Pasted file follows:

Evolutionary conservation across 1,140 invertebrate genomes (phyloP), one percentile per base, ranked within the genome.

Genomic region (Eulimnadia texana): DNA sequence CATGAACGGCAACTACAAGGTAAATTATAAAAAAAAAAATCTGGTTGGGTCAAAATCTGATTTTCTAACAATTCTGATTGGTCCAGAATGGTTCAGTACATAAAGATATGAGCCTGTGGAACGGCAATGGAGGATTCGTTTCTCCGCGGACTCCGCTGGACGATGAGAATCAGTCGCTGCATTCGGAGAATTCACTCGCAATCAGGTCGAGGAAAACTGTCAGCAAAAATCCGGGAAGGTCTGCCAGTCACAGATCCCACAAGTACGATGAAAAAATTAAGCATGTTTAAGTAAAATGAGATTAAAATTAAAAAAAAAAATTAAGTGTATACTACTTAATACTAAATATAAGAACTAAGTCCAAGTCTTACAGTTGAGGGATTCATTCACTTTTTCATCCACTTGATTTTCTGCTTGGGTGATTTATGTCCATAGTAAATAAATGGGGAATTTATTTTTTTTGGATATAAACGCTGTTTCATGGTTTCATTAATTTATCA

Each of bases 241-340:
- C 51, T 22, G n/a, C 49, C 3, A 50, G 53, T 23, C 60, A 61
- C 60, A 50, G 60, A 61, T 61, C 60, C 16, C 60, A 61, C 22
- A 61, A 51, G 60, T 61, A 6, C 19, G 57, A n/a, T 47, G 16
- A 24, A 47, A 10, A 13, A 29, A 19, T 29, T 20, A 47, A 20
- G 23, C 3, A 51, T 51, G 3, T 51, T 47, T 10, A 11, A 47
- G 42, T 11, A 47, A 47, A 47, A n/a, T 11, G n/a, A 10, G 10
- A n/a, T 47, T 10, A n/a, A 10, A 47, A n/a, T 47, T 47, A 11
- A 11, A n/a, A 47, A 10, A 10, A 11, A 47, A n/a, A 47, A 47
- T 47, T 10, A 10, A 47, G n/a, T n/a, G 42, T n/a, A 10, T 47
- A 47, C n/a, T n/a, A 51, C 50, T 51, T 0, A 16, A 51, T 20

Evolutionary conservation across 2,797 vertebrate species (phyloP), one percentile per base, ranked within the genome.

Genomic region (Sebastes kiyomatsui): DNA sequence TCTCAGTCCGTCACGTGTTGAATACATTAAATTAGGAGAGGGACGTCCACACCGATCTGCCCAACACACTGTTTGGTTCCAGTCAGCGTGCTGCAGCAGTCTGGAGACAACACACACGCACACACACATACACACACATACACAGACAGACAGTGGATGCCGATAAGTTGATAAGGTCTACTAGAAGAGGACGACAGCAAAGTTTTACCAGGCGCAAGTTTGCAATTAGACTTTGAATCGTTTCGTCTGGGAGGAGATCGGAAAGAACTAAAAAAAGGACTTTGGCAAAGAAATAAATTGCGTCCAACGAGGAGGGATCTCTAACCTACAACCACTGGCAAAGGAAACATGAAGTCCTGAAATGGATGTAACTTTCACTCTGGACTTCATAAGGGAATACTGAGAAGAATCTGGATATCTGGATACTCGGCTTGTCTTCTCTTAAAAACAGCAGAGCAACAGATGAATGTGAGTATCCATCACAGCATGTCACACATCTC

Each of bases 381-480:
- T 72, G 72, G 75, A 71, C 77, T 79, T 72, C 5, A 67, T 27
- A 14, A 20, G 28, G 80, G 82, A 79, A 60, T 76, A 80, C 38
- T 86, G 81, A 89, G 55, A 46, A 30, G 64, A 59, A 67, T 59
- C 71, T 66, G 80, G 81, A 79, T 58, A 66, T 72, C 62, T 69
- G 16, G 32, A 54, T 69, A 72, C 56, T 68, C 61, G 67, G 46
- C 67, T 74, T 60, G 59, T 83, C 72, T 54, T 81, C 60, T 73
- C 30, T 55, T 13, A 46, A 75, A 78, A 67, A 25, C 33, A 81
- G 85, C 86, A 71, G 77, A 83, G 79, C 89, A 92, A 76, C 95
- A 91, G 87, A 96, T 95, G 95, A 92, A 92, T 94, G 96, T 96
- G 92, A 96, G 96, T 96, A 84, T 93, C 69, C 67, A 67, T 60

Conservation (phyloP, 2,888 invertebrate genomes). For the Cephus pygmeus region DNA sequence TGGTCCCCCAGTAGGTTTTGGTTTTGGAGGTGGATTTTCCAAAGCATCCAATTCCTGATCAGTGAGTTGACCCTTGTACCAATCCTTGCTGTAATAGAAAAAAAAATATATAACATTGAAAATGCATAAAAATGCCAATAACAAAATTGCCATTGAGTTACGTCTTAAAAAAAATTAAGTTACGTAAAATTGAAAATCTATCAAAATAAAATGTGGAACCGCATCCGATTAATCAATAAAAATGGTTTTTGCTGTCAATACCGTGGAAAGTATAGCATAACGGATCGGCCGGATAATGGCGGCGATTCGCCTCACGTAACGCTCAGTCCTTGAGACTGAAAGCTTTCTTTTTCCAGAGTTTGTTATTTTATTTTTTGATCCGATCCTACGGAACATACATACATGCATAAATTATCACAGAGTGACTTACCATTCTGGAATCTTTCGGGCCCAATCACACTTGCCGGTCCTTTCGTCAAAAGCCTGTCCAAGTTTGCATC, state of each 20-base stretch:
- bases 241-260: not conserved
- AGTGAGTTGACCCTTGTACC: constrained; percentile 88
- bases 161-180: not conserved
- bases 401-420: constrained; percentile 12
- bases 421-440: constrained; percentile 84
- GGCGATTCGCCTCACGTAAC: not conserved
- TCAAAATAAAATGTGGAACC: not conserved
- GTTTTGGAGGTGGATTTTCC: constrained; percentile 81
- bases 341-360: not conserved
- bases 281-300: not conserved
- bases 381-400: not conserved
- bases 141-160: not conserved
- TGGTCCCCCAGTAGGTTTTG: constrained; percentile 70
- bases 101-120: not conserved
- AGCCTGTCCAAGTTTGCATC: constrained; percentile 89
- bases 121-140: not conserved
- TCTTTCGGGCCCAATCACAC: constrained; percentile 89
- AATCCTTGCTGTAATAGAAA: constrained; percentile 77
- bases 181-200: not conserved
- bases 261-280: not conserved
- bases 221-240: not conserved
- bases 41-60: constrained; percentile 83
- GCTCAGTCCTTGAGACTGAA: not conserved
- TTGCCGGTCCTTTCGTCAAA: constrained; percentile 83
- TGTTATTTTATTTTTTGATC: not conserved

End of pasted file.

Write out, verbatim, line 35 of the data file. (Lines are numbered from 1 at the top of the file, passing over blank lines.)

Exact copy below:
- GTTTTGGAGGTGGATTTTCC: constrained; percentile 81